China Plans to Boost Metals Reserves Amid Commodities GlutBloomberg News
State Council sets guidelines for capacity cuts, tax breaks
Copper leads metals gains with 1.9% surge in Shanghai
China, the world’s top consumer of base metals, will boost stockpiles, accelerate the closure of excess capacity and provide tax breaks for producers as the country grapples with a raw-materials glut amid the slowest growth in decades.
The nation will increase reserves of some metals and study a trial program for companies to build stockpiles in addition to their inventories, according to State Council guidelines posted on its website Thursday. China already holds stockpiles of metals though the State Reserve Bureau. The statement from China’s cabinet didn’t specify a timeline or say how the plan would be financed.
China has set a priority of shuttering surplus industrial capacity as the country shifts from a capital-intensive to a consumption-led economy after commodities prices collapsed because of oversupply. Domestic smelters late last year pledged to cut output as metal prices fell to the lowest in six years.
“Base metals demand remains weak amid the global economic slowdown,” the State Council said in the statement. “Structural overcapacity and imbalance in demand and supply are emerging in the metals industry.”
The country will encourage mergers and acquisitions across industries, regions and among state-owned and private companies to eliminate outdated metals capacity, according to the statement. The plan reiterates the broader goals of China’s so-called supply-side reforms, including limits on new industrial capacity. It also calls for an increase in the aluminum smelting capacity utilization rate to above 80 percent, and a boost to metals usage in transportation and building materials.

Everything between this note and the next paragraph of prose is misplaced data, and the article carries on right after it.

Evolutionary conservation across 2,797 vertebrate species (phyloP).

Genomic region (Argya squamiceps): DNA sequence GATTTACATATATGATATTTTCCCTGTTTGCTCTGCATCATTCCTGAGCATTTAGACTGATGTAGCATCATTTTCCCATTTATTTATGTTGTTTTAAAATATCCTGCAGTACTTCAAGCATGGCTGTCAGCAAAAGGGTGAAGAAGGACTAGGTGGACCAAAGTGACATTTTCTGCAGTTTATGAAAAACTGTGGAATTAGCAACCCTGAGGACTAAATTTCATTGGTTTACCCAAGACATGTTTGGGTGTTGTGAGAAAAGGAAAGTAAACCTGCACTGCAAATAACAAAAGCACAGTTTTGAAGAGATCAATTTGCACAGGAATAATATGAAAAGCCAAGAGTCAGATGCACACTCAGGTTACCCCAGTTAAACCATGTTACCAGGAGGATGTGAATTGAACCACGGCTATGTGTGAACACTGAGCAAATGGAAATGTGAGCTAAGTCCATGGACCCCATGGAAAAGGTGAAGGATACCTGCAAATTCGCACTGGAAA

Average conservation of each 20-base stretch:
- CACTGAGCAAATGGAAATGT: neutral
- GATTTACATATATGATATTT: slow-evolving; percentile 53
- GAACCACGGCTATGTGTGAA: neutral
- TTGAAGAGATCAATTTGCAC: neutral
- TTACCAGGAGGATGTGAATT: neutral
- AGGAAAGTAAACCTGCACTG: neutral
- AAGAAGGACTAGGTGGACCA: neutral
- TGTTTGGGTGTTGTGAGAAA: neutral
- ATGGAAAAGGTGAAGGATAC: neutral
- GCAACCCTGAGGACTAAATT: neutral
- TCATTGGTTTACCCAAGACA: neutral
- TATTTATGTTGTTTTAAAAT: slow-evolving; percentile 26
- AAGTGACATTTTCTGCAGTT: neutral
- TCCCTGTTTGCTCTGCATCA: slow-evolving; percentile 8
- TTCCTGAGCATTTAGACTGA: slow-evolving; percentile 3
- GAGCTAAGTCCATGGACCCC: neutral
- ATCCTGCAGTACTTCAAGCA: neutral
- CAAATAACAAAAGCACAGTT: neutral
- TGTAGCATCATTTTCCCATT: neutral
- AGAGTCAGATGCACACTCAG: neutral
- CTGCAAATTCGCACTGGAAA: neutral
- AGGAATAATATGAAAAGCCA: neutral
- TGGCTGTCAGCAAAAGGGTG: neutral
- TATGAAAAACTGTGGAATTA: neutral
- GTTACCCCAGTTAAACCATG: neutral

“The guidelines have boosted market sentiment. Increasing stockpiles, especially state reserves, will support prices,” Li Wei, an analyst with Huatai Futures Co., said by phone from Shanghai. “It will more affect metals with the biggest surplus, such as aluminum. For copper, there isn’t that much outdated capacity to eliminate, but limits on new capacity will help ease downward pressure on prices. ”
Copper jumped as much as 1.9 percent on the Shanghai Futures Exchange, the biggest intraday gain since April 25, before trading 0.5 percent higher. Aluminum rose as much as 0.8 percent.
China will encourage metal companies to invest abroad in line with its “One Belt, One Road” initiative, and will support the financing of overseas projects, according to the statement. It also plans to speed up reforms that will give tax breaks to domestic miners and take measures to encourage exports of refined metals derived from imported ore, like copper and tin.
While the proposals aren’t new and have circulated in industry and policy circles, coming from the State Council means their importance has been upgraded, said Yang Changhua, senior analyst at Beijing Antaike Information Development Co.
China’s waning infrastructure boom has left it stuck with too much capacity after decades of growth. The steel industry, in particular, has drawn fire from competitors for exporting its surplus, stoking trade tensions and hurting profits.
— With assistance by Winnie Zhu